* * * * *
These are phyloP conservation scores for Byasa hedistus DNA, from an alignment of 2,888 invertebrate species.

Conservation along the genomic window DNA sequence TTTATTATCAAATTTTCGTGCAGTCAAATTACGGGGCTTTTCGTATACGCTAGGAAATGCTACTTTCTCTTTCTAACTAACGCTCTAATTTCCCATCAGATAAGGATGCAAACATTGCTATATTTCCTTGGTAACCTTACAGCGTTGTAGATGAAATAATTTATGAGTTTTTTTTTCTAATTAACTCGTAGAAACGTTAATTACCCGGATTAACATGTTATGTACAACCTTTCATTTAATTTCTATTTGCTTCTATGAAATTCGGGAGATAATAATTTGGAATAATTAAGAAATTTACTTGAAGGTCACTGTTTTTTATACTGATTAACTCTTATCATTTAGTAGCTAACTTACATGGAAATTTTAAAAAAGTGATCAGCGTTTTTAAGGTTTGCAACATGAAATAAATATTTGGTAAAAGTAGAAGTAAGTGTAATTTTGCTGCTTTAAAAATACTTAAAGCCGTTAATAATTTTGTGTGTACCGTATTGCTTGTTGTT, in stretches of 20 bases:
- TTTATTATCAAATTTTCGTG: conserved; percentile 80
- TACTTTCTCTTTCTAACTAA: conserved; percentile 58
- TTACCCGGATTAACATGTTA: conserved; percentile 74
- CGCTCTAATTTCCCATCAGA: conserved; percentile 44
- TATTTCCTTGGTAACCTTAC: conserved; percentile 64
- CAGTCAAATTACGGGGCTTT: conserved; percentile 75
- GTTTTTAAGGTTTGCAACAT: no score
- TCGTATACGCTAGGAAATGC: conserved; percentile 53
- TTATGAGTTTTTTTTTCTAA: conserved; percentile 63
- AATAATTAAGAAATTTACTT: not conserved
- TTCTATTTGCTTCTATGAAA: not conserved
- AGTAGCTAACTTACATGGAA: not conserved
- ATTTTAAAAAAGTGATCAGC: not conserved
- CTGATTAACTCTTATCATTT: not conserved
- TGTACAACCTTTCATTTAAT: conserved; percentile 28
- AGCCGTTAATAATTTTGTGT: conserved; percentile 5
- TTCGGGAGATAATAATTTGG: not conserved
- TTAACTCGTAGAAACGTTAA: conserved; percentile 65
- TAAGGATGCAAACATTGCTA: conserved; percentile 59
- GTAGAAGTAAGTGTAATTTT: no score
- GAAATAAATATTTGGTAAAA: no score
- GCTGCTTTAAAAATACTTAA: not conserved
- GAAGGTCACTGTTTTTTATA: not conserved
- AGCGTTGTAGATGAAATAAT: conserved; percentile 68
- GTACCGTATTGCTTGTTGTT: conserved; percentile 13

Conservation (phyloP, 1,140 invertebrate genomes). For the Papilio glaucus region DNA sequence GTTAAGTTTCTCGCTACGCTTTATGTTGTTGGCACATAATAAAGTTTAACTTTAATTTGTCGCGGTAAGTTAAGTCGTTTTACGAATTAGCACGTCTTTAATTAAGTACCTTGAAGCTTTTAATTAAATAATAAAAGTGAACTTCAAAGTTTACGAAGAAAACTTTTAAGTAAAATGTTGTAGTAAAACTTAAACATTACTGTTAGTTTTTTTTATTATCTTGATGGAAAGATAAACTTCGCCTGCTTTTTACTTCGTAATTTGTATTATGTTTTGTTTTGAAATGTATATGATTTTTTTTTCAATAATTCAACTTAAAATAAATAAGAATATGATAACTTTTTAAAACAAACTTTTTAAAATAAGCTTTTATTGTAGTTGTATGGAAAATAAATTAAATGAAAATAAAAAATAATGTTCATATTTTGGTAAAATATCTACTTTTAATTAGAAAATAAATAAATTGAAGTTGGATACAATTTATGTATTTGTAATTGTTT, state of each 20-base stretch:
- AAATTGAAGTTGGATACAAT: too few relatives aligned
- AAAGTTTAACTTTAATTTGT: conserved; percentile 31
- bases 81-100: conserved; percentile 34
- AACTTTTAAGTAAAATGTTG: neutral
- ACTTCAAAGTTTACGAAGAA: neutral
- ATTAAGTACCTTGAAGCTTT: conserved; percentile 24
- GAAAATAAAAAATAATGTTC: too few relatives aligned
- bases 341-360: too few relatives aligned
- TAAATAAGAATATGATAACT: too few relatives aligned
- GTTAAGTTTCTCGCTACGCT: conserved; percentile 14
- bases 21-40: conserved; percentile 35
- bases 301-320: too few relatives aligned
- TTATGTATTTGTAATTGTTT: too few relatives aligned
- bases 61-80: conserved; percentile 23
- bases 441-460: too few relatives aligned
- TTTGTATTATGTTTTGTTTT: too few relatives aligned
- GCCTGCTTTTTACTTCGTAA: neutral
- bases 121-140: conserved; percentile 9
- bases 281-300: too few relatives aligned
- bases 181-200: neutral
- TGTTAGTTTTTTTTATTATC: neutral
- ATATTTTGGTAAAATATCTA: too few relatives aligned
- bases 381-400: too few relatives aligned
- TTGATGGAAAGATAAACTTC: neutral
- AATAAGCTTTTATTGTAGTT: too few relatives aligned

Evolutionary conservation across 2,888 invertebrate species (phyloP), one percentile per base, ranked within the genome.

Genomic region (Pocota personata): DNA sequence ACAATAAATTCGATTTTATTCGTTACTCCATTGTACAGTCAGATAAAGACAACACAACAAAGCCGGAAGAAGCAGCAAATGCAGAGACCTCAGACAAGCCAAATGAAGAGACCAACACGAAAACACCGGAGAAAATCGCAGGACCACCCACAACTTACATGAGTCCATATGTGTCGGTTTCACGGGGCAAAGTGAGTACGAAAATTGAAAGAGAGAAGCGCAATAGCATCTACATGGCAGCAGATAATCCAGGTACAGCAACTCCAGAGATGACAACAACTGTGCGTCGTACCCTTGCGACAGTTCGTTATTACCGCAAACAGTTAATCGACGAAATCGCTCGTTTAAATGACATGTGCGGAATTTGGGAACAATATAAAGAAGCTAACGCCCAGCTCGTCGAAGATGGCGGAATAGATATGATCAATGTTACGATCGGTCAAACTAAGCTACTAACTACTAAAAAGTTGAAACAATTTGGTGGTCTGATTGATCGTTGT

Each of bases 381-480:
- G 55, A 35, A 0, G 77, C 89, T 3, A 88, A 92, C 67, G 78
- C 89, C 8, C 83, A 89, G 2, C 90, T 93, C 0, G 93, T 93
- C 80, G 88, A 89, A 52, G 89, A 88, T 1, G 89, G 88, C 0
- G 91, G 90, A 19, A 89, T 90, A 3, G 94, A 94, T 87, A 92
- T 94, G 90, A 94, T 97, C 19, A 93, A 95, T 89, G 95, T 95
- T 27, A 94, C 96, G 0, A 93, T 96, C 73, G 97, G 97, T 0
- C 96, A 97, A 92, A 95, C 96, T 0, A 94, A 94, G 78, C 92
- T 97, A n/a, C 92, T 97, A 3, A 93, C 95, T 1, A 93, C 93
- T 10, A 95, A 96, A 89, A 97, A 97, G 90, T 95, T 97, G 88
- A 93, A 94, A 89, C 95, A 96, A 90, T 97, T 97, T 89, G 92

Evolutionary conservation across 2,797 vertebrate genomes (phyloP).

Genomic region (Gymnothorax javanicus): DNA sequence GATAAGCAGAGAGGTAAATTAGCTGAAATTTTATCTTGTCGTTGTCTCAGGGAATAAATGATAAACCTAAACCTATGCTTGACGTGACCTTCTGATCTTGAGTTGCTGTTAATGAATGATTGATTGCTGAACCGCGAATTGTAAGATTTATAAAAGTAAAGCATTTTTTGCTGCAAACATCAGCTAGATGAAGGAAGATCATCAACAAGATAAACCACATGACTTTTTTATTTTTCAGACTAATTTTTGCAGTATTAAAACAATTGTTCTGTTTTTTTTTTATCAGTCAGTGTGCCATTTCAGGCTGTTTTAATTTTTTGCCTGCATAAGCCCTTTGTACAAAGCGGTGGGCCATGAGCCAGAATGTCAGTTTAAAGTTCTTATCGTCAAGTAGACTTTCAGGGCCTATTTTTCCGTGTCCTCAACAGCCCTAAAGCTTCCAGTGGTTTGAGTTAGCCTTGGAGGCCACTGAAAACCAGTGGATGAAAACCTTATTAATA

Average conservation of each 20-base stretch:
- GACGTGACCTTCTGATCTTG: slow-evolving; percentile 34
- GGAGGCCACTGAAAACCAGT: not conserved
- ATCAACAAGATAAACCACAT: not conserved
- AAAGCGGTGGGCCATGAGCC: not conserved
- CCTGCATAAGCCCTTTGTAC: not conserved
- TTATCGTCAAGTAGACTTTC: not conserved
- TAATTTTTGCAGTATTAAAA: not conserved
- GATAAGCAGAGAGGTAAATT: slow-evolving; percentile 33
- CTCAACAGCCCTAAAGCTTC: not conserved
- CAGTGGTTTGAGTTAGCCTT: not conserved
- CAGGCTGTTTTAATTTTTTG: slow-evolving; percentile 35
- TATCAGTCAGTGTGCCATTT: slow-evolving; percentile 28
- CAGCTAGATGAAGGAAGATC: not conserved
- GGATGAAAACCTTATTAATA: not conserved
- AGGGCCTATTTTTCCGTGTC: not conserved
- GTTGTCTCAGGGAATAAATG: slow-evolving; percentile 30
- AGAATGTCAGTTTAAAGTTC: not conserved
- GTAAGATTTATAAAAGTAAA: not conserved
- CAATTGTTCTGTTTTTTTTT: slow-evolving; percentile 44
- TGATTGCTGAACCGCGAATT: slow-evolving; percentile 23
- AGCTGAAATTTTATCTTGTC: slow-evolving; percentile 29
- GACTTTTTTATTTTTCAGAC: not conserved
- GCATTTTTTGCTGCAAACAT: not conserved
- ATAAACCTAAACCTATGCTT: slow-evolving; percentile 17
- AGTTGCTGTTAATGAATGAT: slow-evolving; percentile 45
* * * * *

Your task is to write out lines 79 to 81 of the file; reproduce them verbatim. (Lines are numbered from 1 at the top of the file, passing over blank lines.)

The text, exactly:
- CAGTGGTTTGAGTTAGCCTT: not conserved
- CAGGCTGTTTTAATTTTTTG: slow-evolving; percentile 35
- TATCAGTCAGTGTGCCATTT: slow-evolving; percentile 28